Home / Markets / Mark To Market /  Why India's grand asset monetization plan left markets cold

The national monetization plan announced on Monday is the next logical step by the government towards its ambitious infrastructure spending plan that it announced in 2020. In essence, though, the programme is nothing but a new funding route with a fancy name for a cash-strapped government. The Street’s lukewarm response to the 6 trillion worth plan, therefore, shouldn’t be surprising.

As such, the intention of monetizing assets was already made clear in the Union budget and priced in by the markets. Monday’s announcement essentially contained the contours of the scheme through which the government will unlock value in its assets.

Over four years, it plans to lease out a bunch of its core assets, mostly brownfield projects in key sectors such as roads, power and railways. To begin with, a target of 88,000 crore has been set for the current fiscal year. Higher targets have been set progressively over the next three fiscal years to achieve a total of 6 trillion worth of investments.

Bringing big bucks
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Bringing big bucks

Some market participants believe the target itself looks ambitious.

“The national monetization plan seems to be a bit aspirational, considering the target set to be achieved in just four years. I don’t think we have a track record in meeting such a target, so it is a tall task," said Sahil Kapoor, head of products and market strategy at DSP Investment Managers.

The government intends to use infrastructure investment trusts (InvITs) and real estate investment trusts (Reits) in projects where cash flows are clear. In sectors such as mining and aviation, where cash flows are not visible, a public-private partnership (PPP) would be built.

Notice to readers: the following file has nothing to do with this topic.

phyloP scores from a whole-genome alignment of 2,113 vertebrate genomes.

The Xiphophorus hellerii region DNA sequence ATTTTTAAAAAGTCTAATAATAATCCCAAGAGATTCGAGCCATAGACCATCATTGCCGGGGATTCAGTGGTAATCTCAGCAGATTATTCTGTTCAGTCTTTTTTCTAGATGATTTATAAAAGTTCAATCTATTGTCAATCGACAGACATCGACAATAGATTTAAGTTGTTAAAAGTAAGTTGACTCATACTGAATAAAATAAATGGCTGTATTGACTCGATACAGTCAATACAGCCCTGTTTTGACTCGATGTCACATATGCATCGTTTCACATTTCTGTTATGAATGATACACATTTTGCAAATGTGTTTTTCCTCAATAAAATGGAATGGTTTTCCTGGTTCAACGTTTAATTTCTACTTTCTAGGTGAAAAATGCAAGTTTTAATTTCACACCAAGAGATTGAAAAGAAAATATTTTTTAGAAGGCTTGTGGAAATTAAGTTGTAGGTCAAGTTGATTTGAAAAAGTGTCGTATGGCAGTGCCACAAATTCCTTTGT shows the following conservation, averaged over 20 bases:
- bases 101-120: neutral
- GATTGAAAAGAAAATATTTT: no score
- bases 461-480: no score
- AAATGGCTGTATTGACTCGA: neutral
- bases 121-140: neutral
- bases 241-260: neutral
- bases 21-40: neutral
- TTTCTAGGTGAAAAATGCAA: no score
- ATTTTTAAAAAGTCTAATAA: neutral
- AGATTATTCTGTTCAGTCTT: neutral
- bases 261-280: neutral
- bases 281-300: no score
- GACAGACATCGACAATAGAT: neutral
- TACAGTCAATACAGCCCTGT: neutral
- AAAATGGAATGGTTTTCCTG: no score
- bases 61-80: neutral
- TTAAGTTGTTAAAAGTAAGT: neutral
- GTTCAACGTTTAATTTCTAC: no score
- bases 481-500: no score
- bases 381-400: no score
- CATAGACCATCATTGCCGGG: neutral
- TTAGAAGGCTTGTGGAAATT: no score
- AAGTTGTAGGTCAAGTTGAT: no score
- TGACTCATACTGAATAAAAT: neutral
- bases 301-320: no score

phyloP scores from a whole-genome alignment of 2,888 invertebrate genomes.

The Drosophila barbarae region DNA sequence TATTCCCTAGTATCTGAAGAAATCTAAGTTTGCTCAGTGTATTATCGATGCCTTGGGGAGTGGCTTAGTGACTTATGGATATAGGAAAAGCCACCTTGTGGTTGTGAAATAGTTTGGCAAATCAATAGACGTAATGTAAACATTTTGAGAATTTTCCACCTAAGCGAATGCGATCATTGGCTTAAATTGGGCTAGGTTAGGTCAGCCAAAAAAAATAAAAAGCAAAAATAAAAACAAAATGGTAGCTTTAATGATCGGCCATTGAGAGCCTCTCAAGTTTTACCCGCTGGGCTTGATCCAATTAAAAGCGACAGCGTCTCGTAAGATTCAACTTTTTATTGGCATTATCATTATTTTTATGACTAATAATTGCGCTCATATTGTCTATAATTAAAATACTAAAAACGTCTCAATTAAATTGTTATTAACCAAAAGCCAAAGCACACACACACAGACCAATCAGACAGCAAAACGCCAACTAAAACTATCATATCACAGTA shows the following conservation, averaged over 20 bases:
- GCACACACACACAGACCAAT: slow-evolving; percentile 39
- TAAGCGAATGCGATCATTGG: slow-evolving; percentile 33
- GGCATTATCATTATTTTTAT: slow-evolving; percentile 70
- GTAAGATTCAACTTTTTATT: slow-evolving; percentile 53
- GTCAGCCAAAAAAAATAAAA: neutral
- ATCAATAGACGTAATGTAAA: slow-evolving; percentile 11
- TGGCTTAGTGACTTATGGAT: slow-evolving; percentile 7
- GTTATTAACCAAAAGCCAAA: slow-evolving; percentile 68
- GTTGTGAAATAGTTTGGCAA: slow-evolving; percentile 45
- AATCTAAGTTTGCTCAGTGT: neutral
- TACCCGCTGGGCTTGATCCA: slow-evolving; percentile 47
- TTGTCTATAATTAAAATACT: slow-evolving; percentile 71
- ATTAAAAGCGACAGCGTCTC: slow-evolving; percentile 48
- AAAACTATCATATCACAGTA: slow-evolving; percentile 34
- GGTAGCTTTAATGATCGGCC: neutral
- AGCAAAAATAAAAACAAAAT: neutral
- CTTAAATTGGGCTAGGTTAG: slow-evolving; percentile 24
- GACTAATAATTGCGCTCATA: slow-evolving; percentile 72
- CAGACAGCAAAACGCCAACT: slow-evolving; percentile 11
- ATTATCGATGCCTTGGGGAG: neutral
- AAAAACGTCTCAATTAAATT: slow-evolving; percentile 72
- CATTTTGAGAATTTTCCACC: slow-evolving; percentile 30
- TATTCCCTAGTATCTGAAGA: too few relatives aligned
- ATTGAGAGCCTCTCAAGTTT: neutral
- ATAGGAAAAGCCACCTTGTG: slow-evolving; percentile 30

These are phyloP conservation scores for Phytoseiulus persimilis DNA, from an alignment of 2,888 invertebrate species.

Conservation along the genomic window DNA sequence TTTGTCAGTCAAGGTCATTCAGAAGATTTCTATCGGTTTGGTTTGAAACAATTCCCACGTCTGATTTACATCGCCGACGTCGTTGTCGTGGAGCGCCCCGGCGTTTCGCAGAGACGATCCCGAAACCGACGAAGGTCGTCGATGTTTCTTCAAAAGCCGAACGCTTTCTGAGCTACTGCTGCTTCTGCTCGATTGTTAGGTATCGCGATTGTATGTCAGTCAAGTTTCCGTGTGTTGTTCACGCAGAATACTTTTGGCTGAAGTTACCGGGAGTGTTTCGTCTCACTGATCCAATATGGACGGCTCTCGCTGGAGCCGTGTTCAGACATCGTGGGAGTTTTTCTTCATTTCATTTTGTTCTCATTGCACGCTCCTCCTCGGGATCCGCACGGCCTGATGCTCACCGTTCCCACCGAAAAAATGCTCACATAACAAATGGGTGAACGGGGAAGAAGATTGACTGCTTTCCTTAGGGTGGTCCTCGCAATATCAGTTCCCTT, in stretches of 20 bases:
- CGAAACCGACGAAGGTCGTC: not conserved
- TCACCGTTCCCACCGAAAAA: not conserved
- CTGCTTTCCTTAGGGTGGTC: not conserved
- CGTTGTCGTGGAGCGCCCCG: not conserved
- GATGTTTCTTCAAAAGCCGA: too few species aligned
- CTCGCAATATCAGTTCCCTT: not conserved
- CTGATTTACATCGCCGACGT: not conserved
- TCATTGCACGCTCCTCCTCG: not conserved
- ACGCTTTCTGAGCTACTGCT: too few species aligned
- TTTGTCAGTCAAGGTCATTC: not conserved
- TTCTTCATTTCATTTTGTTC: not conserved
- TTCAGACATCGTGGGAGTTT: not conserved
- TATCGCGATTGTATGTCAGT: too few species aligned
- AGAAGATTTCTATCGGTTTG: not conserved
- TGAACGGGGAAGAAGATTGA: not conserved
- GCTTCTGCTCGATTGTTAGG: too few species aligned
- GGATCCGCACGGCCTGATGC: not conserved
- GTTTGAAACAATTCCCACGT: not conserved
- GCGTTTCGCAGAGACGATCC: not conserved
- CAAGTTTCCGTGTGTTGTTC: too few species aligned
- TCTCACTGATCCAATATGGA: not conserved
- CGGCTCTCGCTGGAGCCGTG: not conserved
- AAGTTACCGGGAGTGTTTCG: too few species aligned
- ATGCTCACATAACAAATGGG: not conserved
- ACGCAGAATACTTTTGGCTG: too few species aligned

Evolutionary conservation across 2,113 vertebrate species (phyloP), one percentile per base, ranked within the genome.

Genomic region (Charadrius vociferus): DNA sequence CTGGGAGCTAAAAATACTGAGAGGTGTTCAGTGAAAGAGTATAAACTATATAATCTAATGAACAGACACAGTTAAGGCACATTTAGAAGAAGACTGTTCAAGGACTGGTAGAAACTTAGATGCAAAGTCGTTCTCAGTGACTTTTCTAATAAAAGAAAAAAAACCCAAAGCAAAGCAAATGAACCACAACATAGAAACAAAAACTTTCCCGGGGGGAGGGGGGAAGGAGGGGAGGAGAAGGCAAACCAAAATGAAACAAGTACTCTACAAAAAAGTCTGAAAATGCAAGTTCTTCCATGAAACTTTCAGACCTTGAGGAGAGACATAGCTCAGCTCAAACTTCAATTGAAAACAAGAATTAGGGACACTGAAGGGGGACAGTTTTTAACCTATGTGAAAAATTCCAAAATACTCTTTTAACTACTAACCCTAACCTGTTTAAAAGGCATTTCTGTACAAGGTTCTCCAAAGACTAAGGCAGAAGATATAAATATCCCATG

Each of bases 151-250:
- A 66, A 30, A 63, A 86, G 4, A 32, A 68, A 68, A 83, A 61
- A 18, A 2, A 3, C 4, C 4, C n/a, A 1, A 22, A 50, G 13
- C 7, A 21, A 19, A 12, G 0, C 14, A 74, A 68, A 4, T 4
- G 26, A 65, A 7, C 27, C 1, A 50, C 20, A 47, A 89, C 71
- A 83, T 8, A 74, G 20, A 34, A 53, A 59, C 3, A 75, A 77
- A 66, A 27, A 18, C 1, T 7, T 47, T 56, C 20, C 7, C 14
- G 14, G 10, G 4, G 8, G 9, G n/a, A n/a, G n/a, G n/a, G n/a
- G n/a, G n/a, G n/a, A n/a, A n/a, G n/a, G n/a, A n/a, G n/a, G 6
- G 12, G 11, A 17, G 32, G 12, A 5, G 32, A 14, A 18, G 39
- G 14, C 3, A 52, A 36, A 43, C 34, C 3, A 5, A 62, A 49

Reits and InvITs have seen reasonable interest from investors so far, and analysts believe that the government can expect investors to come easier here. What’s more, the rules here were eased to allow retail investors to participate too. Ergo, the government can hope to unlock revenue here faster.

The PPP model, though, has had its challenges in the past, and some of these still remain. PPP contracts are long, usually stretching to more than 20 years, involving complicated and sometimes daunting clauses. In many instances, PPP hasn’t given the desired results on revenues.

Either way, the success of the government’s plan to get private participation hinges on the details.

“We believe the appetite of the private sector will also depend on other factors like the duration of the concessions, institutional mechanism for dispute resolution, ability to operate the projects at commercial rates, regulatory and taxation issues, among others," wrote analysts at Nomura Global Markets Research in a note.

Kapoor of DSP pointed out that finding investors would also depend on the internal rate of return and other granular details. Above all, market conditions must be conducive, he added.

On the whole, the monetization plan ensures that the government does not have to blow up its fiscal deficit in order to spend on infrastructure. It intends to use the revenues garnered from the leasing of its roads, railway lines, power grids, telecom fibres and airports and use the same for new projects.

Tanvee Gupta Jain, an economist at UBS Securities India, points out that fiscal consolidation won’t be impacted. Short on details, the monetization plan for now just reiterates the Union government’s intention for capital spending. The jury is still out on the implementation part

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